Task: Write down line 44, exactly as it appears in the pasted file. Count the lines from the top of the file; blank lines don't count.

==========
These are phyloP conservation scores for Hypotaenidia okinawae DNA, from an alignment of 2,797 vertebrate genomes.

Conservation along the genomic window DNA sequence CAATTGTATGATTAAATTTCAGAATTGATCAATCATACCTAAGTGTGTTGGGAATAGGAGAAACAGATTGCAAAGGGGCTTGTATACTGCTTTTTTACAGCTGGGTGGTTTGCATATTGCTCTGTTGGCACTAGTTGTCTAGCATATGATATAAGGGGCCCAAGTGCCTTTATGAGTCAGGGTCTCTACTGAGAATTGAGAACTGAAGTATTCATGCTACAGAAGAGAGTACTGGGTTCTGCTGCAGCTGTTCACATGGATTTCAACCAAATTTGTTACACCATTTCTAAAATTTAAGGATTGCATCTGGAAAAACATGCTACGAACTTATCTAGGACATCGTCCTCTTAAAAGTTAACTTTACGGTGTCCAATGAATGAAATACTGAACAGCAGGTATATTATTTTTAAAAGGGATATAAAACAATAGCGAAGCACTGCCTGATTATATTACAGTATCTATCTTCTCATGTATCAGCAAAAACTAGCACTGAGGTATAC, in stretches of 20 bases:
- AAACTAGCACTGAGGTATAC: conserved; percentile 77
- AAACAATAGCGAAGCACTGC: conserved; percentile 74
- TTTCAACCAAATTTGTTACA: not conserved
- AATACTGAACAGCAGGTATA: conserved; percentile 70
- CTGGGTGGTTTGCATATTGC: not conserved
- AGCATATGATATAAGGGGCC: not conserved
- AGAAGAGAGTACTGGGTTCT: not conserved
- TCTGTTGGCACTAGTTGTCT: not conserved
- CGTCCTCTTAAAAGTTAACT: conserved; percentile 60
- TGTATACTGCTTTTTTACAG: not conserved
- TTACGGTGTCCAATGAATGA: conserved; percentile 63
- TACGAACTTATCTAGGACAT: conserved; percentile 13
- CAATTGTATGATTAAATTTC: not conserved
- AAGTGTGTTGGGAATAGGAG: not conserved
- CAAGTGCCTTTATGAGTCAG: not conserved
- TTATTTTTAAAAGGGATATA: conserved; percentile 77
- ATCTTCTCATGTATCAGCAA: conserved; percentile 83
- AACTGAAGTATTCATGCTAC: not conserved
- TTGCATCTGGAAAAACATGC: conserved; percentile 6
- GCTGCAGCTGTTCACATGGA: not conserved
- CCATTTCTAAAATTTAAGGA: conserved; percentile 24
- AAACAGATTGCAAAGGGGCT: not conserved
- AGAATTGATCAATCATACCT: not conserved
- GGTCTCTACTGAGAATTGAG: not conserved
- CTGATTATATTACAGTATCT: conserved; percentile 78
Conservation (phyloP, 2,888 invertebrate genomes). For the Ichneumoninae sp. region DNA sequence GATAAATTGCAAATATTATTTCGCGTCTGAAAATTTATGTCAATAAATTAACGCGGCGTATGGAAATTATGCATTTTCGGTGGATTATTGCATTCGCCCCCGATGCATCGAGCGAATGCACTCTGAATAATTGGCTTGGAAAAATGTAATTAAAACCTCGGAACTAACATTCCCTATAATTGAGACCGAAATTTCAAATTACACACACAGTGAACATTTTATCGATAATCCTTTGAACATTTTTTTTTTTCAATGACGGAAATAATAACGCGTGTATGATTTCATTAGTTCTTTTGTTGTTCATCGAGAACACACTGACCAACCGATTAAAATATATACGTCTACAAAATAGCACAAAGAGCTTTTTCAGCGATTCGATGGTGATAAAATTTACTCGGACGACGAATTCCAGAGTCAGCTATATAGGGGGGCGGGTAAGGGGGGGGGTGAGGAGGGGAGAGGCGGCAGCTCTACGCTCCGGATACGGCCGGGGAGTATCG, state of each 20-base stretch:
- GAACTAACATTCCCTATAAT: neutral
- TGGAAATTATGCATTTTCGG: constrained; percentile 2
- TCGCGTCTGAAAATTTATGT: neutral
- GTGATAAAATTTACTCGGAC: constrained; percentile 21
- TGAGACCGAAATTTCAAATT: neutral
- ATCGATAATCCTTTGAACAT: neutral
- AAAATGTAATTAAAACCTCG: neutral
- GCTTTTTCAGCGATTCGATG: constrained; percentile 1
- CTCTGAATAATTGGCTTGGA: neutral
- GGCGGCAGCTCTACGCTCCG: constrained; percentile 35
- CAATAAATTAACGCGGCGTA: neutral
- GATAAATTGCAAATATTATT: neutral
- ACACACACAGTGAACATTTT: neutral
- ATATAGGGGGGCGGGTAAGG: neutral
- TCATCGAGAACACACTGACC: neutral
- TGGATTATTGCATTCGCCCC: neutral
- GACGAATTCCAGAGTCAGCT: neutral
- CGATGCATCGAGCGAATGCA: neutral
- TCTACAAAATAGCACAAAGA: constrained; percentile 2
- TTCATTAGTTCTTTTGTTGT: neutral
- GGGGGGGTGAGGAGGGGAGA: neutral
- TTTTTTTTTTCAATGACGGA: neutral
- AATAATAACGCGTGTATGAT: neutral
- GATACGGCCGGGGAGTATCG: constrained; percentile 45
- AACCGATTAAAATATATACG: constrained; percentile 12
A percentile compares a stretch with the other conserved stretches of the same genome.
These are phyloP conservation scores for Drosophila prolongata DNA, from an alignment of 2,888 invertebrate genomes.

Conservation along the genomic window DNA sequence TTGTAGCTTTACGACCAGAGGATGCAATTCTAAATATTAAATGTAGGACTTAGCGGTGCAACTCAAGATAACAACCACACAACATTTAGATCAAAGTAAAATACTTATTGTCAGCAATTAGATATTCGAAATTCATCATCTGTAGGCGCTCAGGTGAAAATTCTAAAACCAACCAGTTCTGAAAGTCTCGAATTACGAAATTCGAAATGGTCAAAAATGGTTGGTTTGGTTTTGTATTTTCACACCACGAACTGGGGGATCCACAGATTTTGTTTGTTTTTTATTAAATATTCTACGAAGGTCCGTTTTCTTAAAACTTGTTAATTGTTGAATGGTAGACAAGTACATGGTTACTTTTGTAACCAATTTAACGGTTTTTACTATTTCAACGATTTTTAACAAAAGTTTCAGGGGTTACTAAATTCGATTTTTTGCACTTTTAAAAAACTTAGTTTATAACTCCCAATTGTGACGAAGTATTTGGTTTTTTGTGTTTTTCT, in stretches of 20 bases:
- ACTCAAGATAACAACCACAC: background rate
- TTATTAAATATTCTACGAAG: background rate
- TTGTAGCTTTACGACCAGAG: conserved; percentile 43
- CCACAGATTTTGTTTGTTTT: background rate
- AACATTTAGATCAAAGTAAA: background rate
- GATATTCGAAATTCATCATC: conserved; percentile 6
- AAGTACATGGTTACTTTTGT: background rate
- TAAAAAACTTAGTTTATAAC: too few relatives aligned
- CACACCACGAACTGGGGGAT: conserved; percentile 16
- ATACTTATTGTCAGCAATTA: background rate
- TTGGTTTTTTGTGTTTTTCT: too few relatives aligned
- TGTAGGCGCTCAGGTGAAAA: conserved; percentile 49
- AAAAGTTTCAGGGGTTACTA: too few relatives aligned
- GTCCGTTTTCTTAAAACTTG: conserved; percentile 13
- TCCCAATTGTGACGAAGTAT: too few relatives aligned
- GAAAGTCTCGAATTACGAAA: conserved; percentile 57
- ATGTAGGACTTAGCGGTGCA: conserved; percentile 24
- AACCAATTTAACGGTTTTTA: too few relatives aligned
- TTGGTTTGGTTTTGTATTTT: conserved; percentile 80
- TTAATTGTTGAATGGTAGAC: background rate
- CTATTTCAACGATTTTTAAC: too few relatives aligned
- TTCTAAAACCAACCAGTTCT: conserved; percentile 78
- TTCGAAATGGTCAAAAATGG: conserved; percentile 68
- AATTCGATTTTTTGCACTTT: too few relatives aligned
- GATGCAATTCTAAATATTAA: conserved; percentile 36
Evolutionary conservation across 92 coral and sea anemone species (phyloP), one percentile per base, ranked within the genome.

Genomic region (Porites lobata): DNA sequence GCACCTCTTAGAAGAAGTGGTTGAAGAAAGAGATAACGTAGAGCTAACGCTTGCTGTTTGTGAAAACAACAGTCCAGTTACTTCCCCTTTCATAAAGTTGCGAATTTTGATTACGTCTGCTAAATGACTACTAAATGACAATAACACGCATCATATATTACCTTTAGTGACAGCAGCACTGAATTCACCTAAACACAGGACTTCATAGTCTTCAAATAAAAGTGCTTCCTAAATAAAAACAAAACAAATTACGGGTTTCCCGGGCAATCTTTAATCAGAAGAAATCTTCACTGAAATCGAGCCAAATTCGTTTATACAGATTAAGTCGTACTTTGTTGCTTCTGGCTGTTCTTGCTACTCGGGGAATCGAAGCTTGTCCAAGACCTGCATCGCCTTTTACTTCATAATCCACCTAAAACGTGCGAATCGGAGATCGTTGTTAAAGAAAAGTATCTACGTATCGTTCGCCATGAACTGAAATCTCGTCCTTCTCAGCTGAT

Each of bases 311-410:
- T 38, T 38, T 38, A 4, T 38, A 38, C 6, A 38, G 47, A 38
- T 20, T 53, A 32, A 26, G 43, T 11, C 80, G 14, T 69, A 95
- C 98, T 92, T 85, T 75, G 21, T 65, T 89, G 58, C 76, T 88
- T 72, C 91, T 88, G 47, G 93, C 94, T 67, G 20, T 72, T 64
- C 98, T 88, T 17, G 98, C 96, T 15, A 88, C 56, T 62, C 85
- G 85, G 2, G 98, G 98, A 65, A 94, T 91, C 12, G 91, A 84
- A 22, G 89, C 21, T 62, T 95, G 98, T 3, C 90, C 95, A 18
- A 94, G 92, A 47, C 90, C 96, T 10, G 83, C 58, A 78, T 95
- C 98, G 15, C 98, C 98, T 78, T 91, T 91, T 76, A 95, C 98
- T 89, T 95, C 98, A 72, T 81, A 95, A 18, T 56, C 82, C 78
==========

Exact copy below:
- TGGATTATTGCATTCGCCCC: neutral